OCTOBER 9, 1973.
THE PEOPLE OF THE STATE OF ILLINOIS, PLAINTIFF-APPELLEE,
VERNON TURNER, DEFENDANT-APPELLANT.
APPEAL from the Circuit Court of Washington County; the Hon.
FRANCIS E. MAXWELL, Judge, presiding.
MR. JUSTICE CREBS DELIVERED THE OPINION OF THE COURT:
Defendant was convicted of burglary in a jury trial in the Circuit Court of Washington County and was sentenced to the penitentiary for a term of not less than three nor more than ten years. In this appeal he questions the sufficiency of the indictment to charge an offense and contends that his sentence was excessive.
The indictment charged that defendant knowingly and without authority entered a certain building, "* * * with intent to commit therein a felony or theft, in violation of Ill. Rev. Stat. 1969, ch. 38, par. 19-1."
Defendant contends that the indictment is fatally defective in that it employed the disjunctive language of the statute in alleging that he entered the building with an intent to commit therein a felony or theft. He argues that this use of the disjunctive creates uncertainty, depriving him of his constitutional right to know the specific nature of the crime with which he is charged, and further, creates the possibility that he could not later plead his conviction in bar to a subsequent prosecution for entering the building with an intent, perhaps, to commit rape.
• 1 We have decided this identical issue in another case considered this term. (People v. Smith, 15 Ill. App.3d 61.) We there held that a prior conviction for burglary bars a second prosecution based on the same unlawful entry even though the felony intended to be committed is alleged to be different from that charged and proved in the first prosecution. We also held that an indictment for burglary charging one unlawful entry and employing the disjunctive language of the statute alleging the entry was made with intent to commit a felony or theft was not void for uncertainty. These principles are applicable to the case now before us and we find the indictment sufficient.
In a combined probation hearing and a hearing in aggravation and mitigation following defendant's conviction it was brought out that defendant had two prior convictions of burglary and that three other burglary charges were presently pending against him. It is contended that the minimum sentence imposed on defendant was unduly harsh and may have been induced by the prejudice of the court in considering such improper evidence of arrests that had not resulted in convictions. Defendant asks that his minimum sentence be reduced to one year.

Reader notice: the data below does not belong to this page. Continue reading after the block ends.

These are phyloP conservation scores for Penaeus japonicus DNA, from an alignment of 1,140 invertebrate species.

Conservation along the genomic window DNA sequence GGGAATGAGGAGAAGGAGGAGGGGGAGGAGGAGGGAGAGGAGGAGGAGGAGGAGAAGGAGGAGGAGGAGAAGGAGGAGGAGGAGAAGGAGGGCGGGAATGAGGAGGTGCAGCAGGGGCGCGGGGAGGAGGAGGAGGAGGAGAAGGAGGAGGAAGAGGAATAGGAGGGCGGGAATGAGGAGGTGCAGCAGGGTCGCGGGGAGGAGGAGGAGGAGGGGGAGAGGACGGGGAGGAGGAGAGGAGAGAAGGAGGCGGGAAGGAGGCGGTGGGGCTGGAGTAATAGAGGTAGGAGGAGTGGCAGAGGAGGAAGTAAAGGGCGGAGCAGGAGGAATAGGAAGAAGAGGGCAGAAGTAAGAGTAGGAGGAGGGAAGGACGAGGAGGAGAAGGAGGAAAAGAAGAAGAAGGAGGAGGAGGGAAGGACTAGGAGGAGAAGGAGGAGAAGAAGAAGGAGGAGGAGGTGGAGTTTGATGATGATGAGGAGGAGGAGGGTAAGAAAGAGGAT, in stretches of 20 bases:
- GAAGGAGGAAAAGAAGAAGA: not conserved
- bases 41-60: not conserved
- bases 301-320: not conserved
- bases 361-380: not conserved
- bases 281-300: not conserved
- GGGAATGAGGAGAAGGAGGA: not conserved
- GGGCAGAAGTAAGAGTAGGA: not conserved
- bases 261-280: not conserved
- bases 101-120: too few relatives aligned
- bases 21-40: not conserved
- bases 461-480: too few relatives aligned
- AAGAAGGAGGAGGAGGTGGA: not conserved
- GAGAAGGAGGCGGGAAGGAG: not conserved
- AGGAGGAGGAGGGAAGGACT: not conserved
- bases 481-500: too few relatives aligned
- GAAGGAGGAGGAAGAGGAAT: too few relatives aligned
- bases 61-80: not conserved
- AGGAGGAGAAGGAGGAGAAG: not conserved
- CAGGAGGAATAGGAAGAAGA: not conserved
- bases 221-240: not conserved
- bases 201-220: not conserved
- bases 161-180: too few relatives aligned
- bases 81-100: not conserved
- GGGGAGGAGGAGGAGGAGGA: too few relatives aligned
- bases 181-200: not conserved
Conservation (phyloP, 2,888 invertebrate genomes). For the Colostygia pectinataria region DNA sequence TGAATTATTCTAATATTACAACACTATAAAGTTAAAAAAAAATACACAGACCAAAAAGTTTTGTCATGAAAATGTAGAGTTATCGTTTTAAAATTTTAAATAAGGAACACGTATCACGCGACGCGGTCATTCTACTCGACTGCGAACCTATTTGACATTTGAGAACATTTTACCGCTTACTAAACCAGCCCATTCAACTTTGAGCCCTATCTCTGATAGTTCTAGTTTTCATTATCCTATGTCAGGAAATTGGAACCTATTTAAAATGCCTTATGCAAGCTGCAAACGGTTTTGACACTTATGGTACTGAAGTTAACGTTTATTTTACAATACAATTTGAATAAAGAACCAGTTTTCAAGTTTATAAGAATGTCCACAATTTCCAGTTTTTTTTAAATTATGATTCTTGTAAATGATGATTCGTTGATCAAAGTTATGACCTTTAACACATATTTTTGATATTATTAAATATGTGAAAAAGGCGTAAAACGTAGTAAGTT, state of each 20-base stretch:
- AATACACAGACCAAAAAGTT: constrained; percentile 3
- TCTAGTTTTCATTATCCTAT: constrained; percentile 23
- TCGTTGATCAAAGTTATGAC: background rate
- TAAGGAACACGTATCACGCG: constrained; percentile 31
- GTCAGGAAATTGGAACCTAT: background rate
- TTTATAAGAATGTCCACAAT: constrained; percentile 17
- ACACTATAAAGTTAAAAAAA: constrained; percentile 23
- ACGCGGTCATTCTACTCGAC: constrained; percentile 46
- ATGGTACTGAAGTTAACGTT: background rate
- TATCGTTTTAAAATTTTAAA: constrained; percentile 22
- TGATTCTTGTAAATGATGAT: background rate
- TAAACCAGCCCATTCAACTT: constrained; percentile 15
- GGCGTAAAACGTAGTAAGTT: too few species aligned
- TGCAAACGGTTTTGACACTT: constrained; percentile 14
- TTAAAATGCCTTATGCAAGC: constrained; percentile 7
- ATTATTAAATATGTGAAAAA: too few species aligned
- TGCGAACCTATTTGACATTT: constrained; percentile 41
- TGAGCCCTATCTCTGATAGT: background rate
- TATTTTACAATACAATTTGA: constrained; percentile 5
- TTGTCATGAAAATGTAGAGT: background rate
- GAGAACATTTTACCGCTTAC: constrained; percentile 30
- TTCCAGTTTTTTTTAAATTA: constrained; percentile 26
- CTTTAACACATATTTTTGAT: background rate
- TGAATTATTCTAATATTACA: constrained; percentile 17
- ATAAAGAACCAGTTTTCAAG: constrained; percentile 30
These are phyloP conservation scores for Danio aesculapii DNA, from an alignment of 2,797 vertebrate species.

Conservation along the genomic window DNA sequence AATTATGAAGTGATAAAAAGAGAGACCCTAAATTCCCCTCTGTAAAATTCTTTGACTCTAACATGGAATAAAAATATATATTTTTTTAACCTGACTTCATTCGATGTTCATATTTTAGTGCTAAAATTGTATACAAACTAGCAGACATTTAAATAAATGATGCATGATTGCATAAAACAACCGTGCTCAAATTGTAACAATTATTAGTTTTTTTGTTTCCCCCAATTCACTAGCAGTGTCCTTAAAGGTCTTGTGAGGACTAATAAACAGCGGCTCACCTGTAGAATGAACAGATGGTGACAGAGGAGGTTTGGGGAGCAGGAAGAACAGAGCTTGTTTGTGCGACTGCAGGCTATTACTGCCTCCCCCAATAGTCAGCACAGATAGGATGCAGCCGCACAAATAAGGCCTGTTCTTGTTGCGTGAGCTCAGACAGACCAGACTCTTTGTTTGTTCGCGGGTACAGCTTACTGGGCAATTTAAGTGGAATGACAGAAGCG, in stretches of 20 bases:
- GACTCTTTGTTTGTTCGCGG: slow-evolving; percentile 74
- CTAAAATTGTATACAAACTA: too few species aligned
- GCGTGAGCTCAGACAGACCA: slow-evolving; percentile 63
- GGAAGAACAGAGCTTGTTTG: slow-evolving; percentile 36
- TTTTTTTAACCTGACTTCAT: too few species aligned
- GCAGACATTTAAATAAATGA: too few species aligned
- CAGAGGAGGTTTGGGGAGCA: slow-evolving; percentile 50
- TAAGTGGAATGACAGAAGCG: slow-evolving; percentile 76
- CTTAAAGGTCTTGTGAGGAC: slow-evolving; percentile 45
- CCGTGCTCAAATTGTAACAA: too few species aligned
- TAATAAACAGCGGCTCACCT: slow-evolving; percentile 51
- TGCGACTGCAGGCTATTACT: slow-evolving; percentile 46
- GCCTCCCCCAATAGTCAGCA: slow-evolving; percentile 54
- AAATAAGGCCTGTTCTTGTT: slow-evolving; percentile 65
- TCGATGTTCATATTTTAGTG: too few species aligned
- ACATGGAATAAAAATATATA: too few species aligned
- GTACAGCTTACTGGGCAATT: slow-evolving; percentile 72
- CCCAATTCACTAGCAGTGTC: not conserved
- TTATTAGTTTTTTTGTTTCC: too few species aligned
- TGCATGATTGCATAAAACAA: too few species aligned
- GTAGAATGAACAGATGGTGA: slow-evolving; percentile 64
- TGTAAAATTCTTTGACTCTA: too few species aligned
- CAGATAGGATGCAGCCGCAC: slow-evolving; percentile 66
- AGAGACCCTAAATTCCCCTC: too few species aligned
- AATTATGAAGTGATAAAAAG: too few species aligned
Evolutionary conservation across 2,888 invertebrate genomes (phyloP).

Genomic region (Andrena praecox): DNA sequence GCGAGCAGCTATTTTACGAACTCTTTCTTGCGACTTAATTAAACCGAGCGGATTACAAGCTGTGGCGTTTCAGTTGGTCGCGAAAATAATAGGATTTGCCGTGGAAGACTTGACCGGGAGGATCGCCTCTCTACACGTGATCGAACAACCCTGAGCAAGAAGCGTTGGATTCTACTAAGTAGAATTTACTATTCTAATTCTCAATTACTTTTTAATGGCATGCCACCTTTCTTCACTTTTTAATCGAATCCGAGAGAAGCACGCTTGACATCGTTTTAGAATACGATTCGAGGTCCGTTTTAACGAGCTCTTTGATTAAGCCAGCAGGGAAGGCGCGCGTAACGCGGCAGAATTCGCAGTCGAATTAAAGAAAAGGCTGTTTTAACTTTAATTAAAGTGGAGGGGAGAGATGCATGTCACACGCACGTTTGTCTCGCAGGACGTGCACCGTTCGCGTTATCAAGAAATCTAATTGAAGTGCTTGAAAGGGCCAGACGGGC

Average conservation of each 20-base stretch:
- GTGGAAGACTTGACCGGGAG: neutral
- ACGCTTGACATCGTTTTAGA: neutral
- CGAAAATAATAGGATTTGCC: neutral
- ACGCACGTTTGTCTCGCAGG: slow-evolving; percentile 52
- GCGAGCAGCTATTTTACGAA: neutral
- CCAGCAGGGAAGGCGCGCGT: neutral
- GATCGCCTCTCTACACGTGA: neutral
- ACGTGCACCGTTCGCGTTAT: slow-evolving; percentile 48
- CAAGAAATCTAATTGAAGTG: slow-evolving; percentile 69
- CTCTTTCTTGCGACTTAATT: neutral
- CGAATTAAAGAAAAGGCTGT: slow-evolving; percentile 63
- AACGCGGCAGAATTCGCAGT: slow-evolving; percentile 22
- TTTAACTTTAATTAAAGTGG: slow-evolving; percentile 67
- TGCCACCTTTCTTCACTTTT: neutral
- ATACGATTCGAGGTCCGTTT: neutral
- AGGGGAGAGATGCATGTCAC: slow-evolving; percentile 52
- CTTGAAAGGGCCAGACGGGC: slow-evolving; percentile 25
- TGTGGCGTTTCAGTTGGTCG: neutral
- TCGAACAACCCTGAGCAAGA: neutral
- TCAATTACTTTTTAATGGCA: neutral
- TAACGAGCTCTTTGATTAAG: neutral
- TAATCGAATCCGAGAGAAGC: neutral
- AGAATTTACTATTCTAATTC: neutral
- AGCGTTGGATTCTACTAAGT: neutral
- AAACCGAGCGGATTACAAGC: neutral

• 2 We have reviewed the record and find that the trial court was both knowledgeable and protective of defendant's rights. He had allowed defendant to remain on bail with the exception of weekends pending his hearing on probation and aggravation and mitigation. He was familiar with and did discuss other presently pending cases against defendant, and he was aware of and did discuss the fact that defendant violated his bail and that his return for the presentence hearing was not voluntary. These items were pertinent to defendant's application for probation and, based thereon, probation was properly denied. However, the court also specifically stated that he would not allow these matters to affect his consideration of defendant's sentence, and that though a three year minimum sentence was relatively large it was imposed with defendant's potential for rehabilitation in mind. There being nothing in the record to indicate prejudice on the part of the court, or that he allowed himself to be influenced by other than proper evidence, we find the sentence imposed was proper and not an abuse of his discretion.
The judgment of the Circuit Court of Washington County is affirmed.
EBERSPACHER, P.J., and G. MORAN, J., concur.
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